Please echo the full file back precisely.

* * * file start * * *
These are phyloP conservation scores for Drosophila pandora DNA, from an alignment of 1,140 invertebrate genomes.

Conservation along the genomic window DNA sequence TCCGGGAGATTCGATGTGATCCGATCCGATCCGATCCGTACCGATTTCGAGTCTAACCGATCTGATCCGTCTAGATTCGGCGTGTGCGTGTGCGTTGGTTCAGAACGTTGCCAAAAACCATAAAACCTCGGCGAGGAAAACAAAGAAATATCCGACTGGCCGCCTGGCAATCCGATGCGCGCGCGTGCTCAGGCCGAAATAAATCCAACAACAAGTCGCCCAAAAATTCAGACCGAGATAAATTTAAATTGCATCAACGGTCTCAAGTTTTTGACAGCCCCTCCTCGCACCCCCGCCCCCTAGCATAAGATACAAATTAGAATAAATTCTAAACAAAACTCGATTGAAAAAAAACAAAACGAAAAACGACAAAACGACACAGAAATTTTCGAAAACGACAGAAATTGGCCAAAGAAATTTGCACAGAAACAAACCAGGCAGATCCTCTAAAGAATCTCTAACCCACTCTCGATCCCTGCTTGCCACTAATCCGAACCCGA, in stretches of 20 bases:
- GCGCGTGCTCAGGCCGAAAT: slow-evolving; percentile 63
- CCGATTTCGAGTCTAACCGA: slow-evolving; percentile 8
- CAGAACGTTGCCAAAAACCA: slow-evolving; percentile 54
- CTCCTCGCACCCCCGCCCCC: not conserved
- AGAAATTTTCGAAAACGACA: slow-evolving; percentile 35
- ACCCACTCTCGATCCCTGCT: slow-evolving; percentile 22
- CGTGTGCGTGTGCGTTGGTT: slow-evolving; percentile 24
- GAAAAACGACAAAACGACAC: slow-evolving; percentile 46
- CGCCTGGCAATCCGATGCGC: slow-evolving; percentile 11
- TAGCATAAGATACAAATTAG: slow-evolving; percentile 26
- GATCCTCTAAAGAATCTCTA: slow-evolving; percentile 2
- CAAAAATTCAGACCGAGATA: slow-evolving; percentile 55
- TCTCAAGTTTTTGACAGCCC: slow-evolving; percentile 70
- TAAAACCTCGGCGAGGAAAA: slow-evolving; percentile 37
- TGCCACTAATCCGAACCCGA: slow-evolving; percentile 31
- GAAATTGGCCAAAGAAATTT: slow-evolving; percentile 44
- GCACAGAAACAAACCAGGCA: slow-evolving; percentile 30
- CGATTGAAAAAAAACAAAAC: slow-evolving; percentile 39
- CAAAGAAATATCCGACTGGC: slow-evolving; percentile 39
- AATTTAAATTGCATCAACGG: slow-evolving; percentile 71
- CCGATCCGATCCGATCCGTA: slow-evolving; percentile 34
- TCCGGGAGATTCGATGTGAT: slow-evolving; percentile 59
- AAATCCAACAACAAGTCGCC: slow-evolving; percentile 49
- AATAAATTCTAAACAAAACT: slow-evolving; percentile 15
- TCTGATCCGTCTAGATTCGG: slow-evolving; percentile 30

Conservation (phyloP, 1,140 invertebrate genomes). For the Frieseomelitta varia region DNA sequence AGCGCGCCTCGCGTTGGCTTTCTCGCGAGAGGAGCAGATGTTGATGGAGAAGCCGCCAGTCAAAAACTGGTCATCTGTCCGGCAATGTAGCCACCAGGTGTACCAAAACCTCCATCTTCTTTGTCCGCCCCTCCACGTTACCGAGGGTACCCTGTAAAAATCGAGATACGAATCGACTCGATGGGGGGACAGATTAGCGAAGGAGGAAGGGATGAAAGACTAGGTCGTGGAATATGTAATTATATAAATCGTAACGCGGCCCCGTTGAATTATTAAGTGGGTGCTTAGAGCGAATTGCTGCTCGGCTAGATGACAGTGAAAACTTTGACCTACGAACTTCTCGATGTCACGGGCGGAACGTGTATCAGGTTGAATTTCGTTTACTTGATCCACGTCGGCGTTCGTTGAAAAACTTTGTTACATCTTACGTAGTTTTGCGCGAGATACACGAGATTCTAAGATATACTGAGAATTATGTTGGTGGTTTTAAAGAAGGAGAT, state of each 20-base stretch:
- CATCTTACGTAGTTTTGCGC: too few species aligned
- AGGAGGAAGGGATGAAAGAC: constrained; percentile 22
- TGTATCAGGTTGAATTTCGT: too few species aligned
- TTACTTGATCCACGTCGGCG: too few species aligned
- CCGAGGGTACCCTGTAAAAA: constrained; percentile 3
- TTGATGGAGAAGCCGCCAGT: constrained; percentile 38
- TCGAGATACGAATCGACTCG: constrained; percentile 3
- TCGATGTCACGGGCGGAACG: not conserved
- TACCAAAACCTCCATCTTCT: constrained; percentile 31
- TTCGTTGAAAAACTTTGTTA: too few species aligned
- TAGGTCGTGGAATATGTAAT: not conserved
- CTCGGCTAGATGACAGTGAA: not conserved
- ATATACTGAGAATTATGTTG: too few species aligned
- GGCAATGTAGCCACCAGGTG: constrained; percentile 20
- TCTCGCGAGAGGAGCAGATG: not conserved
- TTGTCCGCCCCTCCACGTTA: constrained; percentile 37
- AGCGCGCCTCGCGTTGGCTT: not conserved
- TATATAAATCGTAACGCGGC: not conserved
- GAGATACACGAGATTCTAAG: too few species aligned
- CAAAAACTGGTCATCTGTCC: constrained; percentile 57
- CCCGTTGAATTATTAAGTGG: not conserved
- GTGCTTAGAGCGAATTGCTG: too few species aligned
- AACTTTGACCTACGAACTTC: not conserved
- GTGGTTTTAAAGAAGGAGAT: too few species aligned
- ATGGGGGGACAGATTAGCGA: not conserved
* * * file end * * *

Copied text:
These are phyloP conservation scores for Drosophila pandora DNA, from an alignment of 1,140 invertebrate genomes.

Conservation along the genomic window DNA sequence TCCGGGAGATTCGATGTGATCCGATCCGATCCGATCCGTACCGATTTCGAGTCTAACCGATCTGATCCGTCTAGATTCGGCGTGTGCGTGTGCGTTGGTTCAGAACGTTGCCAAAAACCATAAAACCTCGGCGAGGAAAACAAAGAAATATCCGACTGGCCGCCTGGCAATCCGATGCGCGCGCGTGCTCAGGCCGAAATAAATCCAACAACAAGTCGCCCAAAAATTCAGACCGAGATAAATTTAAATTGCATCAACGGTCTCAAGTTTTTGACAGCCCCTCCTCGCACCCCCGCCCCCTAGCATAAGATACAAATTAGAATAAATTCTAAACAAAACTCGATTGAAAAAAAACAAAACGAAAAACGACAAAACGACACAGAAATTTTCGAAAACGACAGAAATTGGCCAAAGAAATTTGCACAGAAACAAACCAGGCAGATCCTCTAAAGAATCTCTAACCCACTCTCGATCCCTGCTTGCCACTAATCCGAACCCGA, in stretches of 20 bases:
- GCGCGTGCTCAGGCCGAAAT: slow-evolving; percentile 63
- CCGATTTCGAGTCTAACCGA: slow-evolving; percentile 8
- CAGAACGTTGCCAAAAACCA: slow-evolving; percentile 54
- CTCCTCGCACCCCCGCCCCC: not conserved
- AGAAATTTTCGAAAACGACA: slow-evolving; percentile 35
- ACCCACTCTCGATCCCTGCT: slow-evolving; percentile 22
- CGTGTGCGTGTGCGTTGGTT: slow-evolving; percentile 24
- GAAAAACGACAAAACGACAC: slow-evolving; percentile 46
- CGCCTGGCAATCCGATGCGC: slow-evolving; percentile 11
- TAGCATAAGATACAAATTAG: slow-evolving; percentile 26
- GATCCTCTAAAGAATCTCTA: slow-evolving; percentile 2
- CAAAAATTCAGACCGAGATA: slow-evolving; percentile 55
- TCTCAAGTTTTTGACAGCCC: slow-evolving; percentile 70
- TAAAACCTCGGCGAGGAAAA: slow-evolving; percentile 37
- TGCCACTAATCCGAACCCGA: slow-evolving; percentile 31
- GAAATTGGCCAAAGAAATTT: slow-evolving; percentile 44
- GCACAGAAACAAACCAGGCA: slow-evolving; percentile 30
- CGATTGAAAAAAAACAAAAC: slow-evolving; percentile 39
- CAAAGAAATATCCGACTGGC: slow-evolving; percentile 39
- AATTTAAATTGCATCAACGG: slow-evolving; percentile 71
- CCGATCCGATCCGATCCGTA: slow-evolving; percentile 34
- TCCGGGAGATTCGATGTGAT: slow-evolving; percentile 59
- AAATCCAACAACAAGTCGCC: slow-evolving; percentile 49
- AATAAATTCTAAACAAAACT: slow-evolving; percentile 15
- TCTGATCCGTCTAGATTCGG: slow-evolving; percentile 30

Conservation (phyloP, 1,140 invertebrate genomes). For the Frieseomelitta varia region DNA sequence AGCGCGCCTCGCGTTGGCTTTCTCGCGAGAGGAGCAGATGTTGATGGAGAAGCCGCCAGTCAAAAACTGGTCATCTGTCCGGCAATGTAGCCACCAGGTGTACCAAAACCTCCATCTTCTTTGTCCGCCCCTCCACGTTACCGAGGGTACCCTGTAAAAATCGAGATACGAATCGACTCGATGGGGGGACAGATTAGCGAAGGAGGAAGGGATGAAAGACTAGGTCGTGGAATATGTAATTATATAAATCGTAACGCGGCCCCGTTGAATTATTAAGTGGGTGCTTAGAGCGAATTGCTGCTCGGCTAGATGACAGTGAAAACTTTGACCTACGAACTTCTCGATGTCACGGGCGGAACGTGTATCAGGTTGAATTTCGTTTACTTGATCCACGTCGGCGTTCGTTGAAAAACTTTGTTACATCTTACGTAGTTTTGCGCGAGATACACGAGATTCTAAGATATACTGAGAATTATGTTGGTGGTTTTAAAGAAGGAGAT, state of each 20-base stretch:
- CATCTTACGTAGTTTTGCGC: too few species aligned
- AGGAGGAAGGGATGAAAGAC: constrained; percentile 22
- TGTATCAGGTTGAATTTCGT: too few species aligned
- TTACTTGATCCACGTCGGCG: too few species aligned
- CCGAGGGTACCCTGTAAAAA: constrained; percentile 3
- TTGATGGAGAAGCCGCCAGT: constrained; percentile 38
- TCGAGATACGAATCGACTCG: constrained; percentile 3
- TCGATGTCACGGGCGGAACG: not conserved
- TACCAAAACCTCCATCTTCT: constrained; percentile 31
- TTCGTTGAAAAACTTTGTTA: too few species aligned
- TAGGTCGTGGAATATGTAAT: not conserved
- CTCGGCTAGATGACAGTGAA: not conserved
- ATATACTGAGAATTATGTTG: too few species aligned
- GGCAATGTAGCCACCAGGTG: constrained; percentile 20
- TCTCGCGAGAGGAGCAGATG: not conserved
- TTGTCCGCCCCTCCACGTTA: constrained; percentile 37
- AGCGCGCCTCGCGTTGGCTT: not conserved
- TATATAAATCGTAACGCGGC: not conserved
- GAGATACACGAGATTCTAAG: too few species aligned
- CAAAAACTGGTCATCTGTCC: constrained; percentile 57
- CCCGTTGAATTATTAAGTGG: not conserved
- GTGCTTAGAGCGAATTGCTG: too few species aligned
- AACTTTGACCTACGAACTTC: not conserved
- GTGGTTTTAAAGAAGGAGAT: too few species aligned
- ATGGGGGGACAGATTAGCGA: not conserved